Dear Rene,

My 25-year-old son has been out of college for 3 years now and can’t seem to find a job.

Mark has an Engineering Degree but there are no jobs in his chosen field. For every position he applies to there are 500 other applicants, many of whom have previous experience.

He’s currently working as a waiter at a local Olive Garden and barely making ends meet. What money Mark makes barely keeps him afloat (we take a small amount as rent) and he still has a lot of college debt to pay off.

He’s getting more and more depressed and barely leaves the house now aside from work.

Can you offer any advice or solutions Rene?

Yours truly,

Worried Mom in Washington

Dear Worried:


Oh, that stinks! I can only imagine how frustrated Mark must be. Here he invested all this time and you, all this money in a degree and the two of you probably fear it is not going to pay off. Before I give you my advice it’s important to remember that in all things, in all situations, nothing stays the same forever. So here goes.

TAME THE FEAR: Fear is paralyzing and can rob you of the ability to think clearly which is critical. So first and foremost, put a leash on that beast! The way I do that is to lay out all the potential ways it could turn out, including the hairiest, scariest, most apocalyptic scenario. As it turns out, it doesn’t look so bad when you shine a bright light on it.

THROW OUT THE TIMETABLE: Remember when Mark was a baby and you took him to Gymboree? All the mothers were comparing notes on when their kids sat up, crawled, walked, were potty trained and so on. We do it initially to assure ourselves that our kid is developing normally but then it takes a sinister turn and though no one will admit it, the mom whose kid walked first struts around like he just cured cancer. That comparing notes doesn’t end once they get out of Pampers either. You and Mark both need to understand that everything happens when it is supposed to. That doesn’t mean you sit back and wait, but it does mean that you don’t put unnecessary stress on yourselves because he’s the only kid from the original Gymboree group still working for an hourly wage. Who cares?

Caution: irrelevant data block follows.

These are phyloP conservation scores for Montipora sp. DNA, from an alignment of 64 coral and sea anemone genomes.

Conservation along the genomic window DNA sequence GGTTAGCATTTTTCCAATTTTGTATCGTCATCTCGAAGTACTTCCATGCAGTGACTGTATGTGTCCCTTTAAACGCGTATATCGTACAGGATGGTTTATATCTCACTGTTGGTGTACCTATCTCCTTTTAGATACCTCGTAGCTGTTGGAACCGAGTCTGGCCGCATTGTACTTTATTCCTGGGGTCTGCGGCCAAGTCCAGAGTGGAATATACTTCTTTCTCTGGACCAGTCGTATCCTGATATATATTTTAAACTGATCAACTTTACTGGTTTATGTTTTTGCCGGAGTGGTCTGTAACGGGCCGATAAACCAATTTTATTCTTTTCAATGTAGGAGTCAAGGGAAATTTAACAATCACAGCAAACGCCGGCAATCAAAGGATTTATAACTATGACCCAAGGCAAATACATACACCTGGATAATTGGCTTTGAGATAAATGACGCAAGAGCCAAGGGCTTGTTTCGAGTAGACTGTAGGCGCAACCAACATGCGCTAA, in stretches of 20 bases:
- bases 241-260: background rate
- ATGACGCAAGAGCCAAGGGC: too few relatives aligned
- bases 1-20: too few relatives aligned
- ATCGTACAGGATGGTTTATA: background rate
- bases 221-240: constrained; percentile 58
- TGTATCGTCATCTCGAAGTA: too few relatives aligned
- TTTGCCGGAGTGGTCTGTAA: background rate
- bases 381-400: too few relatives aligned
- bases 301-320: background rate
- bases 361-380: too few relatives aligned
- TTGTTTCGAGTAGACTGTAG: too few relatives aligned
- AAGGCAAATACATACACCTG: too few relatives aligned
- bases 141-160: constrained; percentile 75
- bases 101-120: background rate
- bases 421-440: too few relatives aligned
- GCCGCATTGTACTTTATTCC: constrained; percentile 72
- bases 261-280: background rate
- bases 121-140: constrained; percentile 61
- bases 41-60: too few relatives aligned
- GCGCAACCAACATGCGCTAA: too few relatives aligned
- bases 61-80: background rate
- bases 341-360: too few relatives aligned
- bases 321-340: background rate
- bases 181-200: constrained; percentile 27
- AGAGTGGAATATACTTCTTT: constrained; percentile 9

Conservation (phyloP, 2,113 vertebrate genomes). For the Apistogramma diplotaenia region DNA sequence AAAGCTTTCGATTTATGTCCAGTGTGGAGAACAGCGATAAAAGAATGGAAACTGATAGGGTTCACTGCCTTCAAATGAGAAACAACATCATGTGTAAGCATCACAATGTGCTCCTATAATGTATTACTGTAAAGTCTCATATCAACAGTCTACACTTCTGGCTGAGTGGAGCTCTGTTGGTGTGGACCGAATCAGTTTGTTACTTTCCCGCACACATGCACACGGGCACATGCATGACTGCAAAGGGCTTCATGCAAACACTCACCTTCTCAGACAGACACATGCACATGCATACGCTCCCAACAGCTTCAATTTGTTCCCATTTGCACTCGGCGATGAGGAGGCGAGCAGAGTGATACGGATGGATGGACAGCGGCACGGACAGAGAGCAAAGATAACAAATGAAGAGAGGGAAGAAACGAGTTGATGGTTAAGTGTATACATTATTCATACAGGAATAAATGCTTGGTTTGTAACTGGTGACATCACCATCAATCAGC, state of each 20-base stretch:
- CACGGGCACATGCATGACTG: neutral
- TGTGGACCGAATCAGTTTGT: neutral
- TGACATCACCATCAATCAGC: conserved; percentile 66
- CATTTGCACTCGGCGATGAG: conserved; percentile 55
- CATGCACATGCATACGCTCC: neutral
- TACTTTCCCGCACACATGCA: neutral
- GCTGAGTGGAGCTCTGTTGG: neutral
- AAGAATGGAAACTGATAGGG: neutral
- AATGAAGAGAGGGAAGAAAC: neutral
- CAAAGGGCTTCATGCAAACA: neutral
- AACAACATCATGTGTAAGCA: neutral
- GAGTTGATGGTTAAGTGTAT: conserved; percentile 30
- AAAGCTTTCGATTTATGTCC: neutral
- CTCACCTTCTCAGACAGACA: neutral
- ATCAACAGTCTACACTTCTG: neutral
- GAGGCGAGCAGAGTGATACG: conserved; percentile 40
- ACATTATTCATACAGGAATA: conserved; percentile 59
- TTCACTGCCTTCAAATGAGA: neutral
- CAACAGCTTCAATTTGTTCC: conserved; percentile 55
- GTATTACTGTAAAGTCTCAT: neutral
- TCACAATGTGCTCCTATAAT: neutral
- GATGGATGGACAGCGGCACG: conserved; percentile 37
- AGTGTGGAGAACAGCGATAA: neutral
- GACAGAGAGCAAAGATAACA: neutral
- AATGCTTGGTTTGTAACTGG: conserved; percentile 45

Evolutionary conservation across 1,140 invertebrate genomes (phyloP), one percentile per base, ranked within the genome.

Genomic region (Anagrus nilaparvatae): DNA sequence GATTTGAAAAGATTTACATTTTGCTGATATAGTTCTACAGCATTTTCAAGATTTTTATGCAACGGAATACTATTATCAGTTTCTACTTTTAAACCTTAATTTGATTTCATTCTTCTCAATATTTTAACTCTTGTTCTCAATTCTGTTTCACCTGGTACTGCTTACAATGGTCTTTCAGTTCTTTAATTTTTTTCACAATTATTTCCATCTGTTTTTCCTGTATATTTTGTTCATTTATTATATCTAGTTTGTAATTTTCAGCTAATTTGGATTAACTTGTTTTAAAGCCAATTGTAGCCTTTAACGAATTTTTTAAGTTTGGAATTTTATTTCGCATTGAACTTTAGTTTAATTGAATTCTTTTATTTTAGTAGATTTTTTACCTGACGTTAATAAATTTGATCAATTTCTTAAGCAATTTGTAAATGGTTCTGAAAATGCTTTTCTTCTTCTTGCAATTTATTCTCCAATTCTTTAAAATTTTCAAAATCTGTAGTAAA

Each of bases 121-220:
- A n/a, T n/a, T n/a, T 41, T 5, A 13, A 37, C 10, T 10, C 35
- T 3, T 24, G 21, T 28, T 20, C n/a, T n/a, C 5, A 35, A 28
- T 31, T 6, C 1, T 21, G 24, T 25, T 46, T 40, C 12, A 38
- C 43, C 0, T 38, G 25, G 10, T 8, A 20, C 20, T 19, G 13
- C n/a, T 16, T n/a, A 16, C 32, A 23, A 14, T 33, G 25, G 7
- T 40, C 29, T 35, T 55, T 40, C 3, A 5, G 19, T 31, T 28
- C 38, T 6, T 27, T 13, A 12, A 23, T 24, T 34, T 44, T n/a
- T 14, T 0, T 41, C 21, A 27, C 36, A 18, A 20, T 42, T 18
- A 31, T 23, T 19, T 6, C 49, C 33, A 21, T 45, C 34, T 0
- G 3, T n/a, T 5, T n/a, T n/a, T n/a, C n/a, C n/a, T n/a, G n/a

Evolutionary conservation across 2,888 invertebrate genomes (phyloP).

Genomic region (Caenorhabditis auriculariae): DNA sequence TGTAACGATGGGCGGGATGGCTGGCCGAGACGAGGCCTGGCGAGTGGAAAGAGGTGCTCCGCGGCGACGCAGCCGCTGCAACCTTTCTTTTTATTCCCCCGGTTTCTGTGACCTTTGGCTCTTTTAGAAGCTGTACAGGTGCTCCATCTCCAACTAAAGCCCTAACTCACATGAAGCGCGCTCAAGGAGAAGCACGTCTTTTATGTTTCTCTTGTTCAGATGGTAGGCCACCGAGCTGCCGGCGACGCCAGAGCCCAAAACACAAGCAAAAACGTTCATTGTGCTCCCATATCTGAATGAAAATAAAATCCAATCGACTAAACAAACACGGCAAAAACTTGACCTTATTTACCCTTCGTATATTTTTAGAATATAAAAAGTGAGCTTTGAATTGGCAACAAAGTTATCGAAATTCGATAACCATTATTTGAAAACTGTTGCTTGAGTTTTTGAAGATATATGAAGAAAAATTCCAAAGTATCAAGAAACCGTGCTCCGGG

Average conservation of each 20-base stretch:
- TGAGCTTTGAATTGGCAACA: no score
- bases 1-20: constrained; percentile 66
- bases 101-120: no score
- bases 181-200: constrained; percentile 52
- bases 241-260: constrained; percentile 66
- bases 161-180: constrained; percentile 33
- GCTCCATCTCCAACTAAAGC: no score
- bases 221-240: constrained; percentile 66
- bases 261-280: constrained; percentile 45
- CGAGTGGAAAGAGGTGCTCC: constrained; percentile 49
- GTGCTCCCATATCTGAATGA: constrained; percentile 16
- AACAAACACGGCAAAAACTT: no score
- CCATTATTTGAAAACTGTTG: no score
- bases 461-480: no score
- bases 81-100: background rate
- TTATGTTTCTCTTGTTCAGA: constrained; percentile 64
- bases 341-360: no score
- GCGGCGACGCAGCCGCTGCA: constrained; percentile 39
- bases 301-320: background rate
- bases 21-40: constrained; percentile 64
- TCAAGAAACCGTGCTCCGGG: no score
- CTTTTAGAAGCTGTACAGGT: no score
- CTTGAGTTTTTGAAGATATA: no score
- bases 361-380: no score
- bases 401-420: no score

BE REALISTIC: You say in your letter “there are no jobs in his chosen field.” I think what you mean to say is “there are no jobs in his chosen field THAT MEET HIS CRITERIA.”  Mark may have his choices too narrowly defined at a time he can’t afford to. He needs to be realistic about the type of job he can get. If he was hoping to land a management position with a starting salary of $65,000 a year plus benefits, stock options and a company car, well that’s just not going to happen, not right out of the gate anyway. You said for every job he applies to there are 500 applicants. You know what I would do if I were him? I’d be applying for engineering jobs in the most remote places, areas where no one else wants to go. Not only are his odds better, they might be so happy to see someone of his caliber that he could name his own price or at the very least have a bit more leverage.

TAKE ACTION: I’ve said it before, I’ll say it again, you can’t steer a still ship. As a local news reporter there were times I was incredibly frustrated with my situation. What I found was that when I mapped out a strategy and did something everyday to further that goal, I felt more in control. Some days it was working on my resume, other days I would be sending out tapes or making calls. Mark needs to approach looking for a job as if it WERE a job. He should “clock in” everyday and spend a certain amount of time working toward his goal. Mark also needs to think outside the box by harnessing the power of social media and using it to his advantage. I would also join professional organizations and attend their events because so much of life is about contacts and connections. Instead of being a sterile piece of paper among 500 applicants Mark just might be “that nice young man I met at the mixer.” Believe me, it makes a difference.

Those are but a few ideas and I would go over this list with Mark as he might have a few of his own. The key is for you to continue to support him and help him take ownership of the situation which will empower him and make him feel like he has a say in his own destiny

Good luck, mommy!

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